Pagel et al.'s paper is however interesting for calculating the half-life of words, namely the number of years before a word is typically replaced in a language; for example, words for 'I' seem to have a 50% chance of being replaced after as much as 77,000 years, based on the amount that these words have changed within known families.  This latter fact suggests that some words may indeed be conserved from ancestral languages many thousands of years ago.  In some respects that paper is the opposite in methodology to Jäger's, its strength being in the way that it studied the different rates of change of words rather than calculating distance between whole wordlists, but its weakness being in not evaluating how likely the Tower of Babel project is to find similarities in word forms due to chance.  

Apart from these improvements to methodology, the main work in the future will be more vocabulary data collection, which besides the ASJP database is now being done by Russell Gray and Quentin Atkinson and others in the 'Glottobank' project, building on work in specific regions such as the Indo-European Cognacy Database, the Austronesian Basic Vocabulary Database and the Trans-New Guinea database.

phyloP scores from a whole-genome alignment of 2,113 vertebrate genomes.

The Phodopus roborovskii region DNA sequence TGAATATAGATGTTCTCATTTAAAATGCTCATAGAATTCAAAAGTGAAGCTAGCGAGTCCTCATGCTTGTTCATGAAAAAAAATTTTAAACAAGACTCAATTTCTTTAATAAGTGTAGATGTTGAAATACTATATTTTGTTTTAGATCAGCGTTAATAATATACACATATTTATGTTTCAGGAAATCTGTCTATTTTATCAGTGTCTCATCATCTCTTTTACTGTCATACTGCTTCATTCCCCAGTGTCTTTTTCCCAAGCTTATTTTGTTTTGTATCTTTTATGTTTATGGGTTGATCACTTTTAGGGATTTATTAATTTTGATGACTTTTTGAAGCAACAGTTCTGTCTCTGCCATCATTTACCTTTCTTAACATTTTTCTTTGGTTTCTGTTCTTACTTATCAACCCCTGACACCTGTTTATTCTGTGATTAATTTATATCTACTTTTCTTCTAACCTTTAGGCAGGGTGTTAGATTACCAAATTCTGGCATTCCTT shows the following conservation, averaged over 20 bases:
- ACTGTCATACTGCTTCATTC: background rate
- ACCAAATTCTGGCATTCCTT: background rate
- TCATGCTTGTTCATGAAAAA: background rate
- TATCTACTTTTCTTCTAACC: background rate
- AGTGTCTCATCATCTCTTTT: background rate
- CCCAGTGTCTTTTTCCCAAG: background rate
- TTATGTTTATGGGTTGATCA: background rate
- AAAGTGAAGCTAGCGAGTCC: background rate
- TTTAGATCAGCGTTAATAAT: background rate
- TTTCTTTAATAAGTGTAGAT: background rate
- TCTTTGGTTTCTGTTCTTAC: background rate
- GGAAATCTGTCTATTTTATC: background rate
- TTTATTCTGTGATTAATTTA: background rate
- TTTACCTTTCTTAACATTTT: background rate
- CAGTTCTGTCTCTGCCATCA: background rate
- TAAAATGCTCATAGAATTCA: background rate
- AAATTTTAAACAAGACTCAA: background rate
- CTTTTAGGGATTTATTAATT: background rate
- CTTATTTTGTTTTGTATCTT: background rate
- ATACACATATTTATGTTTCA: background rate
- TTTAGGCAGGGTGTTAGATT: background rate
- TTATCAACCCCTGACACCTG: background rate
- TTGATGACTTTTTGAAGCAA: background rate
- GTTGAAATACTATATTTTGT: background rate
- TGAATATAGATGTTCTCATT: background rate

Jäger's paper is encouraging in showing that such long-distance comparisons seem to be possible, and that the main challenges are in collecting data and refining these statistical techniques.  I am excited in particular by the prospect that these methods in the short-term will allow us to replace the Austronesian family with the larger Austro-Tai family - a massive family of over 500 million speakers that connects Thai and Lao speakers and their rice-farming origins in southern China with the great seafaring migrations of Austronesians out into the Pacific.


Dai village near Menghai in southwest China

Map of Austronesian migrations in the Pacific (with Hedvig and Damian Blasi in the Auckland Museum)

2 comments:

  1. Dear Jeremy,

    a significant correction: all of the examples that you attribute to "The Global Lexicostatistical Database" have, in fact, nothing to do with lexicostatistics and are taken not from the GLD, but from its old "mother site", "The Tower of Babel", a set of etymological (not lexicostatistical!) databases both for commonly accepted families and for their much more hypothetical groupings into macro-families.

    The Global Lexicostatistical Database (http://starling.rinet.ru/new100/main.htm) is linked (where possible) to The Tower of Babel, but it is in fact a completely autonomous and self-sufficient project whose primary units of data are Swadesh wordlists for the world's languages rather than etymological comparisons. I am mentioning this, in particular, because it might seem odd to readers of the blog that a tentative "global comparison" like 'man' would have anything to do with lexicostatistics (and, in fact, it does not). Therefore, it would be nice if you could change all references to the GLD in this post to "Tower of Babel".

    Yours
    George Starostin

    ReplyDelete
    Replies
    1. Thanks for the correction, I've amended it.

      Delete